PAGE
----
I hope that’s enough to get you moving forward.

  3. Daron Fincham says:

    Could you explain 24d. for me, please ? What’s the alas ?

    • Doctor Clue says:

      Hi Daron

      For the spoonerism to work, based on the pronunciations given by Chambers, the food needs to be the four-letter word for ‘the food taken at one time’ and the ‘alas’ must be AH. Chambers suggests that this interjection can express pretty much any emotion that one chooses, if not explicitly sorrow; OED, though, shows it as an expression of sorrow, lamentation or regret, which fits the bill. The Chambers definition of AY suggests that it would be more satisfactory, but the spoonerism would then be faulty.

      Does that make sense?

      • Daron says:

        Thanks. Hadn’t noticed the second definition in Chambers for the entry (with a pronunciation like the country). My bad. Kind of makes sense, but it’s a pretty West Spoonerism imo.

        • Doctor Clue says:

          Just to complicate things further, OED shows the ‘country’ word as being pronounced so it would rhyme with ‘Crawley’, which would gives us AW for ‘alas’; Chambers says that AW can express disappointment, but I don’t think that’s what Azed intended unless he is so familiar with the word that he didn’t need to check its pronunciation in Chambers (where it rhymes with ‘barley’). Although nowhere in the puzzle does it state that Chambers is the primary reference for pronunciations…

          I do agree about that clue. For the setter to find 18 words which will fit in the grid and can be spoonerized to produce real words is no trivial challenge, so it’s always likely that one or two of the Type A’s will be slightly unsatisfactory.

          • Daron says:

            Well the public school boys who edit the OED might say Mawley, but I’ve never heard anyone pronounce it that way.

            I’m not carping about the puzzle. I know it’s hard for the setter and that some Spoonerisms will be testing. I just like the ones that make me laugh out loud. 🙂

            • Doctor Clue says:

              Just to be clear, the OED pronunciation related to the Indian gardener rather than the African country.

  4. RJHe says:

    What did you think of the clue to 23dn, which had a definition of the answer where a subsidiary indication should have been? Would you regard it as an error on Azed’s part?

    • Doctor Clue says:

      Hi RJHe

      Strictly speaking, it doesn’t break the ‘rules’ of themed puzzles, since it is accepted that ‘subsidiary indication’ (or ‘wordplay’) can take the form of a definition (as it always does in a ‘double definition’ clue). I did note this with regard to 23d – “And just sometimes the ‘subsidiary indication’ in a type A clue can simply be a definition of the answer (eg 23d)” – but, upon reflection prompted by your question, I believe that it runs contrary to the spirit of ‘Spoonerisms’ clues, and given how easy a cryptic wordplay would have been to produce (eg ‘Turbulent priest started rush forward’), I’m inclined to think that it was indeed an oversight on Azed’s part. What was your view?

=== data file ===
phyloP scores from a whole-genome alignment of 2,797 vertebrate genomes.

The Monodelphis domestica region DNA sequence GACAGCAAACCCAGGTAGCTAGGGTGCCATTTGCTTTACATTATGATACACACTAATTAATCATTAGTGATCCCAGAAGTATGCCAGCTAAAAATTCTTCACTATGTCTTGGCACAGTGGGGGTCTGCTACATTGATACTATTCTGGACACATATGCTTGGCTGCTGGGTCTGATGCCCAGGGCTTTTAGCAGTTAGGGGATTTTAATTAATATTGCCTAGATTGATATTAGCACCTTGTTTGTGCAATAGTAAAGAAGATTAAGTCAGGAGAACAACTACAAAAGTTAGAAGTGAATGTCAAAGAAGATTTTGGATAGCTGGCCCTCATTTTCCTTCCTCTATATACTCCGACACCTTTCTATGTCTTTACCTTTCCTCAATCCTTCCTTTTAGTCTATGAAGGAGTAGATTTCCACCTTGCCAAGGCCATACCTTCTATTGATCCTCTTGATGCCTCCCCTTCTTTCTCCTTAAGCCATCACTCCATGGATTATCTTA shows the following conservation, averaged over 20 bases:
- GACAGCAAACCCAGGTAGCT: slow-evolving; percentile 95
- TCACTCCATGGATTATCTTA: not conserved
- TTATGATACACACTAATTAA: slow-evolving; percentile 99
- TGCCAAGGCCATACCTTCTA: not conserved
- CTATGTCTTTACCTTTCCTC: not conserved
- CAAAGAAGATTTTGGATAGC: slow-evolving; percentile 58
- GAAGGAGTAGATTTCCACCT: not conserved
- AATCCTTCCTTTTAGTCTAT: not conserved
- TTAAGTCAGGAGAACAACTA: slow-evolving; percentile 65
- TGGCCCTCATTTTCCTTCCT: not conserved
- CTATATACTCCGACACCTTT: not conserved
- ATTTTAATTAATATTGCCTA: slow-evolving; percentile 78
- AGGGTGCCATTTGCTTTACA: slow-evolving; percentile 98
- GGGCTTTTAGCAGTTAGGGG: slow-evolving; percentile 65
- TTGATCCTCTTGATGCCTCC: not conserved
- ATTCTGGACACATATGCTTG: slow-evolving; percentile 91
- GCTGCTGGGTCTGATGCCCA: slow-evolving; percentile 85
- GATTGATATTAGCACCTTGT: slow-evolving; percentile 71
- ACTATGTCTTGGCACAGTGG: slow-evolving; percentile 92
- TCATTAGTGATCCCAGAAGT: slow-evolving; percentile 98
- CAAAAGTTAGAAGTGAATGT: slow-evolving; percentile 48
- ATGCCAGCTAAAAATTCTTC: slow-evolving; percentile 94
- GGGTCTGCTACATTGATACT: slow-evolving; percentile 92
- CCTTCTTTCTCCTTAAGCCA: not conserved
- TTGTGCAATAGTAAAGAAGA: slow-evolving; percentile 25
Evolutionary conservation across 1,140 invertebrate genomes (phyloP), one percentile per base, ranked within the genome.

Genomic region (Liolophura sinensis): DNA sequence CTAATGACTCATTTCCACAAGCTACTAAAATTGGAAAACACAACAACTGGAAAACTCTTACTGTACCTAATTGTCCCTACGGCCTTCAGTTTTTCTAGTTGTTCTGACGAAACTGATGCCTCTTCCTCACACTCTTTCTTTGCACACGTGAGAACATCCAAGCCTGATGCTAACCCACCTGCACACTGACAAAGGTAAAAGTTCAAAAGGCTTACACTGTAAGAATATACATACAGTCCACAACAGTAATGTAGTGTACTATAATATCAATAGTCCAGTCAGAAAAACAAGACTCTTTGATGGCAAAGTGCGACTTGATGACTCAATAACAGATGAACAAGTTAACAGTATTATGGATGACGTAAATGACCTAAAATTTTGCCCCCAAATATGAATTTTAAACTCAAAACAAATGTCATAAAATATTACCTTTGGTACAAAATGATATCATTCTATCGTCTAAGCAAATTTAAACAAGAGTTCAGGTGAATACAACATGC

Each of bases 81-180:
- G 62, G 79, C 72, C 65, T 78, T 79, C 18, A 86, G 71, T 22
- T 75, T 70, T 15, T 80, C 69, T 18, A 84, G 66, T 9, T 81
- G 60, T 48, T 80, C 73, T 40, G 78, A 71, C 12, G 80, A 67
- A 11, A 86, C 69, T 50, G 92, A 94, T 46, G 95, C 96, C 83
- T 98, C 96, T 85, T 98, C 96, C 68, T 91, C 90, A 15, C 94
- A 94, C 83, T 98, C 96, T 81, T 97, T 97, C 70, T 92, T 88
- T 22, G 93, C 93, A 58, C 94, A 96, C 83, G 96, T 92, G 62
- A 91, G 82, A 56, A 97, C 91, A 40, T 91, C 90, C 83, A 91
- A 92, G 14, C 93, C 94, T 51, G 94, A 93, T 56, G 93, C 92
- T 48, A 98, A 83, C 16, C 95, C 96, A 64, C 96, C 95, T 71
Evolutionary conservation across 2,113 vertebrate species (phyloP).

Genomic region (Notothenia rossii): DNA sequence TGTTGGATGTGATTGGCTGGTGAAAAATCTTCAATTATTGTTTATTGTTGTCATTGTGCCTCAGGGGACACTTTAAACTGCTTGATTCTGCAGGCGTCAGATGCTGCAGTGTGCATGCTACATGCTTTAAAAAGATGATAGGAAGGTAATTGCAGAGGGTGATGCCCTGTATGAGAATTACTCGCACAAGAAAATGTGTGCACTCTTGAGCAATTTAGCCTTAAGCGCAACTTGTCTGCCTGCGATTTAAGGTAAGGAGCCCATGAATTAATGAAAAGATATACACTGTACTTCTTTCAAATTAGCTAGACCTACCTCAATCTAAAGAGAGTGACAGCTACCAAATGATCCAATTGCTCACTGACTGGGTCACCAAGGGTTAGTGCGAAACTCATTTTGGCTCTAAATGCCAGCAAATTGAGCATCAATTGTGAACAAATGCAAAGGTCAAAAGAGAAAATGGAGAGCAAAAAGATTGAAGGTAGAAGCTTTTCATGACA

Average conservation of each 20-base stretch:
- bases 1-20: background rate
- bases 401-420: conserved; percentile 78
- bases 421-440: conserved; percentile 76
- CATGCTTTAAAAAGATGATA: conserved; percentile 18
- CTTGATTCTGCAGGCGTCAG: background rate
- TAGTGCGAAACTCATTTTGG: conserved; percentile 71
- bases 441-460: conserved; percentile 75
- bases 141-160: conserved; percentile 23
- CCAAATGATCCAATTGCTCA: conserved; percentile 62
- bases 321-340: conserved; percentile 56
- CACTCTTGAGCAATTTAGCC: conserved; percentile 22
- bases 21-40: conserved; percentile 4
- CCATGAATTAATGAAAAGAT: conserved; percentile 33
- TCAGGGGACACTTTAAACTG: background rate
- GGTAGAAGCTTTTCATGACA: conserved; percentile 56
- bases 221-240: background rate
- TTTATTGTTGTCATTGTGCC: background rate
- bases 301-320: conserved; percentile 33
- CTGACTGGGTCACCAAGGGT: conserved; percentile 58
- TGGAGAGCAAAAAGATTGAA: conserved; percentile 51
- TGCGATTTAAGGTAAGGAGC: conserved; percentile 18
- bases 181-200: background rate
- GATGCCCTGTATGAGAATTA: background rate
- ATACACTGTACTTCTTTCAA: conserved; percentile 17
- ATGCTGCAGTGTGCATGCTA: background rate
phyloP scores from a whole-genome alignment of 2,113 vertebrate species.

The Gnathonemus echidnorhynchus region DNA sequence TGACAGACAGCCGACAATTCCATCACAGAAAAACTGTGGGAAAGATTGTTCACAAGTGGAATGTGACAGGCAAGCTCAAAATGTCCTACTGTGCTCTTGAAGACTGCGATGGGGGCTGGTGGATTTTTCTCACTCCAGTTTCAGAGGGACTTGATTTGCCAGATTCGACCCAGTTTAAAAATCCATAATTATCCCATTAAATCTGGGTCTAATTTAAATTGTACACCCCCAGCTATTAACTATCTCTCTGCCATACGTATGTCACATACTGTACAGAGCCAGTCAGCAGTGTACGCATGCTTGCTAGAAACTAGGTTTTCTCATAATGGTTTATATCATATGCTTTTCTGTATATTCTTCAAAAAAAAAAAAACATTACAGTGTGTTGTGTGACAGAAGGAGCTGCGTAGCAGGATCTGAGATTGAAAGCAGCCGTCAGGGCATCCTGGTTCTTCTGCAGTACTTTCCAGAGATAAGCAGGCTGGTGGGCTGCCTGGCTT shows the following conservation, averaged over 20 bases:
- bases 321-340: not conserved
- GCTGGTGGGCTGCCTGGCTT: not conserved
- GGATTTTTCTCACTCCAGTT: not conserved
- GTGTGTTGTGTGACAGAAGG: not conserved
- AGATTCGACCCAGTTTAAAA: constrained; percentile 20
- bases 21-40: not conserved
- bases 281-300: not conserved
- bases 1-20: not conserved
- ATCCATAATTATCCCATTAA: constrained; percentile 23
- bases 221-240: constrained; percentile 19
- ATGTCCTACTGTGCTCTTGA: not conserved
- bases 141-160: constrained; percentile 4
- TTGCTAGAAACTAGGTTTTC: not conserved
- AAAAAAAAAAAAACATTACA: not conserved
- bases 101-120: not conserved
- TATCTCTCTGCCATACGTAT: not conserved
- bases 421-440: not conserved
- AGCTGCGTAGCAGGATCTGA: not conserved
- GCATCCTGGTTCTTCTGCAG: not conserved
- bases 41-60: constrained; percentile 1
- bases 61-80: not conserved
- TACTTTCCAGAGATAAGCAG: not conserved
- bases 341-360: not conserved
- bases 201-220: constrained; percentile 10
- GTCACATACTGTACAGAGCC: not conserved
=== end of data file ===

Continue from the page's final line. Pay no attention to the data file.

• RJHe says:

        Careless oversight, I’d say, rather than lazy cop-out. When compiling 35 clues in a relatively limited space of time, I suppose it’s easy for Azed to momentarily lose sight of the way a Spoonerisms clue is supposed to work, particularly when the definition part is itself a form of wordplay. I seem to recall him making a similar “error” in one of the clues in his last Spoonerisms puzzle.

        • Doctor Clue says:

          That’s my feeling too – if I were going for the cop-out option, it would be with something like RHYTHM. And yes, in 2,688 (Xmas 2023) – ‘Questionable act, taking votes for lignite (9)’ for PAPER-COAL.

  5. 🍊 says:

    Hmph! As usual, thanks for the ABBA. What hard work though — 5D I’m definitely not!

    • Doctor Clue says:

      While ‘Spoonerisms’ may be divisive in a Marmitey way, I’m getting the feeling that there are rather more solvers on the ‘hate’ benches than on the other side of the cruciverbal chamber.

      • Crossguesser says:

        When it comes to Azed’s Spoonerisms Specials, I’m definitely a lover not a fighter! Admittedly some of that love comes from the relief at any Special not being Printer’s Devilry 🙂 but I do enjoy the extra playful punning that the letter swaps allow.

        • Doctor Clue says:

          Hi CG

          That’s good to hear! I’d say my feelings about Spoonerisms were broadly similar – I’m prepared to accept the 18 Type A’s (which place a lot of strain on the setter as well as the solver) for the pleasure of the 17 Type B’s. I’ve pondered over whether there is an alternative to the Type A’s, but I can’t think of anything which would differ significantly from the Type B’s and still fit under the ‘Spoonerisms’ label.

  6. Iain A says:

    Hi Doctor C, could I ask for some help with 14D? I am worried I have crossers wrong.

    • Doctor Clue says:

      Hi Iain

      Formality in data processing course? Location dreadful (10)

      The word for ‘formality’ that goes into a two-letter abbreviation is often indicated in cryptics by ‘reserve’, and the combination is followed by a word that might describe a course of eg bricks. The answer is hyphenated, 4-6.

      Hope that helps. It’s one of those type A’s where you have to exchange a pair of consonontal and vocalic sounds (eg BROAD BEAN -> BEAD BRAWN).

  7. John says:

    Yes thanks – so we can use it then

  8. John says:


    Chambers gives 2 definitions for the word we are to clue – but the 2nd alternative is a version of another word – but is not verified when you go to the source word – is this an error on Chambers do you think? Hope that makes sense – trying not to give much away

    • Doctor Clue says:

      Hi John

      Thanks – that’s an excellent question which I felt deserved to be answered in the main blog. I hope that I have dealt with it satisfactorily!